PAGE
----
The Game is under fire for allegedly conning money out of multiple aspiring rappers.
According to a report from The Foo Community (via HipHopDX), the Compton rapper has been soliciting random rappers on social media for a spot on his compilation mixtapes. The report claims that he has been sending direct messages like “I see you working” before offering them a slot on one of his SoundCloud mixtapes in exchange for $500 to $1,000.
However, the rappers have complained that he posts the songs to an unofficial SoundCloud account called “The Game Playlist” with only 350 followers instead of his official account. “In addition, he doesn’t market it on Instagram or Facebook, nor makes an appearance on any on the songs,” adds the report.
The aspiring MCs are upset that they were tricked into thinking Game wanted to work with them and give them exposure, but it was merely to get them to buy a spot on his mixtapes. “They’re upset because he gives them a false sense of hope that maybe one day they can collab together,” says the report.
There have been over 1900 tracks uploaded to the SoundCloud account under various mixtape titles, but the majority of songs average 50 streams.
Game hasn’t addressed the allegations, but he reposted a couple rappers who were seemingly happy with their mixtape placement. “Shout out to @losangelesconfidential for putting my song on the tape,” wrote one, while another added, “Shout out to @losangelesconfidential for putting me on the mixtape a true honor.”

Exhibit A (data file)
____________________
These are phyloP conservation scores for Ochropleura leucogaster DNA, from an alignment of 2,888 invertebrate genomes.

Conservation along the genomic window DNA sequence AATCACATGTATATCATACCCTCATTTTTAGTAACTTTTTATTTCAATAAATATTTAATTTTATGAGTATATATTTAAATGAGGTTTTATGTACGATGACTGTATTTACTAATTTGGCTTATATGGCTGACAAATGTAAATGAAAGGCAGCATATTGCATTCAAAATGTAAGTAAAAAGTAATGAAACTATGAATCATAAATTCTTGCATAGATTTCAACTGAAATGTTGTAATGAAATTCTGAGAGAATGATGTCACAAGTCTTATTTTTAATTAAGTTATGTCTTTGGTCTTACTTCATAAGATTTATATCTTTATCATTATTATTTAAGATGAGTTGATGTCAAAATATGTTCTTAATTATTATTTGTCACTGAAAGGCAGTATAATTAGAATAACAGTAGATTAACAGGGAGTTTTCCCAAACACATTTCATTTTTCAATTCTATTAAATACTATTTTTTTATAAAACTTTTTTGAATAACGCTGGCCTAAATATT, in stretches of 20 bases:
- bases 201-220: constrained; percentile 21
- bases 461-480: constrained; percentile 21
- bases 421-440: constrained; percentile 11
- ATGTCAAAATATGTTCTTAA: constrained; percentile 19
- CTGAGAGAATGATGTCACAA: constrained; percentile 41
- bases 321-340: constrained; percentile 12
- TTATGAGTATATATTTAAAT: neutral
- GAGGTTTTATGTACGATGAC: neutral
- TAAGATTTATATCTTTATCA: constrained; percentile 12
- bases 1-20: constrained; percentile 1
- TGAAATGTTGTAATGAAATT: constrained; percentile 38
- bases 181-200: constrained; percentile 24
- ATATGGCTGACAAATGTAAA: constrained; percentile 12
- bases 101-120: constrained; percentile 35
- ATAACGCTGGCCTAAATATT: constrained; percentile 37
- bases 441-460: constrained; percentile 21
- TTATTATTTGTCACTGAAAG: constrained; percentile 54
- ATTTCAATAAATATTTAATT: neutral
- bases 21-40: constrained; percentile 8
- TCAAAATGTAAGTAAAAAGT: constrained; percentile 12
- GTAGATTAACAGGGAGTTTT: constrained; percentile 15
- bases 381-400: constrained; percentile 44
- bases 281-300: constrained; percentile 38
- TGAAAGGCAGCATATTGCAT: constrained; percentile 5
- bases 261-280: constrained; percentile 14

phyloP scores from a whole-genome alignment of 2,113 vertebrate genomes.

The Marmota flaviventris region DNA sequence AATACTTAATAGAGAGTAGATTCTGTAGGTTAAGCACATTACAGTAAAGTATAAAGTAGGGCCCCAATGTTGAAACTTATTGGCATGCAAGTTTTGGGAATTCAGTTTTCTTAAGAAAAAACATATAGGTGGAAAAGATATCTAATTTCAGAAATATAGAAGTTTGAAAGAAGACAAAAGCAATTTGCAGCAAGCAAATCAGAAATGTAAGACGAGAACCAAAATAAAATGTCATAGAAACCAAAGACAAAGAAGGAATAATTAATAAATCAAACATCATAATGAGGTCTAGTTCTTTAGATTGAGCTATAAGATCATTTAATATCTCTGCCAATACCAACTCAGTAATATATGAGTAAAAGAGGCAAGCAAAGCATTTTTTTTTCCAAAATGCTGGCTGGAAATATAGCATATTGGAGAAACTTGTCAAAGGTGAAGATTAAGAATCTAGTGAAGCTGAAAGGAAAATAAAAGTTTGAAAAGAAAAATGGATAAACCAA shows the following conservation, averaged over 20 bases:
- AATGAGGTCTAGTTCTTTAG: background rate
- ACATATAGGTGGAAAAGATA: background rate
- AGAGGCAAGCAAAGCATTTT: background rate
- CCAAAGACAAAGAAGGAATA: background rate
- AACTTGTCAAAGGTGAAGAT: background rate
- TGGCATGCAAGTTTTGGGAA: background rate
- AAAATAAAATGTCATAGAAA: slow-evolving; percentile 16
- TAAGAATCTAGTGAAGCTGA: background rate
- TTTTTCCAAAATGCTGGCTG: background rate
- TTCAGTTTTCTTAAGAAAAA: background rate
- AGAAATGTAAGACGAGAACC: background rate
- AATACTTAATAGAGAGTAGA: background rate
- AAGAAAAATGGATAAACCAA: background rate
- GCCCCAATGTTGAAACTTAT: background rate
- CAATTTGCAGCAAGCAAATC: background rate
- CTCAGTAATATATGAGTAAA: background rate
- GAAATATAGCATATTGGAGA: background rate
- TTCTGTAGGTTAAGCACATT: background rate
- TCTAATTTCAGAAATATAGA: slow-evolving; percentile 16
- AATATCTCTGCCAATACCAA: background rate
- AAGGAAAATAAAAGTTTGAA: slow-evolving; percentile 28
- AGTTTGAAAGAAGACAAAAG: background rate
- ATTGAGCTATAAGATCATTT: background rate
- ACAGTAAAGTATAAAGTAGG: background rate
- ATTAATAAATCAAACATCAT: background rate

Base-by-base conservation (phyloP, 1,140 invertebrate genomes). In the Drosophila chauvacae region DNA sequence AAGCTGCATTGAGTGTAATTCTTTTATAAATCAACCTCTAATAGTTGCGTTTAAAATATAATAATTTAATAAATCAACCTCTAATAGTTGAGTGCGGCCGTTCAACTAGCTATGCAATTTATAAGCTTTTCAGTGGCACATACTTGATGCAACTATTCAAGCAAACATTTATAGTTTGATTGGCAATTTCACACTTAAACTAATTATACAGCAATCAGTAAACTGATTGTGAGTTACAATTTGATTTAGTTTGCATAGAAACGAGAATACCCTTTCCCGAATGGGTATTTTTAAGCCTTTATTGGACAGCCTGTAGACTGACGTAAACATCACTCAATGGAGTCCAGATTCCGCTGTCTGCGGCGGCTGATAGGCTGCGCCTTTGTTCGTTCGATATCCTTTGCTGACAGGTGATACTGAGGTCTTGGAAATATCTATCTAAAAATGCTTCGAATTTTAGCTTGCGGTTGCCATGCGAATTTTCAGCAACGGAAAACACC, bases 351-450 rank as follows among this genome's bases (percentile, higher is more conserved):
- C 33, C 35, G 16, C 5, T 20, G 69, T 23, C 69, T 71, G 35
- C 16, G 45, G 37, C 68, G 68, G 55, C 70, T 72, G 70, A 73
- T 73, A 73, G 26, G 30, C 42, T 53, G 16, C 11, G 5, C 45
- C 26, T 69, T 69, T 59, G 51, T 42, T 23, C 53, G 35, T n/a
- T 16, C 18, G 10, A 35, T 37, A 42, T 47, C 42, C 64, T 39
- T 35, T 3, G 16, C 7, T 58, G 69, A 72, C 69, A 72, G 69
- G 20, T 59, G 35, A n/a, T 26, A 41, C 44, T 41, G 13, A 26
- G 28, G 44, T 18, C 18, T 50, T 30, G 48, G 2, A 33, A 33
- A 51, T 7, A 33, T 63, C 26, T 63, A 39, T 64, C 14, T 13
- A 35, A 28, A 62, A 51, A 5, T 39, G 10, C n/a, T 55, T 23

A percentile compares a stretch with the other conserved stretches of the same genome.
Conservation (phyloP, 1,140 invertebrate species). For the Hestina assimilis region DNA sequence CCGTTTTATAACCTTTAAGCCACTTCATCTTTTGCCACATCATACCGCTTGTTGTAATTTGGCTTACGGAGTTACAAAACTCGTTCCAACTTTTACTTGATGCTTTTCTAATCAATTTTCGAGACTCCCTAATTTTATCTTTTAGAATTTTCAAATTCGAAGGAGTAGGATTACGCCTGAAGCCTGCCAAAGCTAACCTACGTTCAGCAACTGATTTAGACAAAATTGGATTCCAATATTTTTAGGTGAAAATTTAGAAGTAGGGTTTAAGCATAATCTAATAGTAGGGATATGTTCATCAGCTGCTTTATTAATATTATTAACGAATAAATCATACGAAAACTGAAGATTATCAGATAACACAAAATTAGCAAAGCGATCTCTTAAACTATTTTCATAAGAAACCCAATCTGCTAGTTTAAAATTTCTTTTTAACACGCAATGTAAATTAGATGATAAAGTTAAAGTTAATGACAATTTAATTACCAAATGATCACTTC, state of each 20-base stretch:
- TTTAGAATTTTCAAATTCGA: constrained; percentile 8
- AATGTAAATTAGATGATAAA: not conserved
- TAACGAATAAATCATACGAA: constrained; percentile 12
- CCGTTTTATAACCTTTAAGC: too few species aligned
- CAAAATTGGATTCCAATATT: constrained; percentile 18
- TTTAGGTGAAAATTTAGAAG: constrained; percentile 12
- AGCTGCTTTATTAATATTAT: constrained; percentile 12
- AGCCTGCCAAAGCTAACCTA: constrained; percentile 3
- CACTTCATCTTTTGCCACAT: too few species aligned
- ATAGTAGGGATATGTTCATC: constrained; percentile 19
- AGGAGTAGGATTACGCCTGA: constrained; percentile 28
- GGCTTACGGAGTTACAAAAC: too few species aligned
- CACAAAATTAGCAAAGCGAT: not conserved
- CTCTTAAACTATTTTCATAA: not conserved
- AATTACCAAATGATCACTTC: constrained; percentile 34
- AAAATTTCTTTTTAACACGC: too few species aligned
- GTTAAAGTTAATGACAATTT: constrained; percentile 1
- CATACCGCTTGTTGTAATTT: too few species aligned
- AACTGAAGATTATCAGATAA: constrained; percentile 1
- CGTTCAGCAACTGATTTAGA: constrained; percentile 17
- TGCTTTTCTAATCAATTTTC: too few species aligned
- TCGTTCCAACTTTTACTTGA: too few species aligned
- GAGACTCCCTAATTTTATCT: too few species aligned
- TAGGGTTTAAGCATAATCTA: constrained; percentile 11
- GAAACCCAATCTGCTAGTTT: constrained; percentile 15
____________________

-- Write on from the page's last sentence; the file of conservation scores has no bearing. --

Some fans have speculated that Game has fallen on hard times after he was ordered to pay over $7 million in damages to a reality dating show contestant who accused him of sexual assault in 2016. As part of the judgment, the woman was granted ownership of Game’s independent label LA Prolific and royalties from his 2019 album Born 2 Rap.
UPDATE: Game has responded to the claims by clarifying that he’s not only giving the artists placement on his mixtapes, but also promoting their music via his social channels. He shared videos of himself listening to some of the submissions on Instagram.
“It’s not just a mixtape. I’m hosting singles and projects, going live, stories, video drops of me listening to their records,” he told Rap-Up.
Despite some complaints, several of the up-and-coming rappers who submitted their music have been happy with the exposure they’ve received and thanked Game for his support.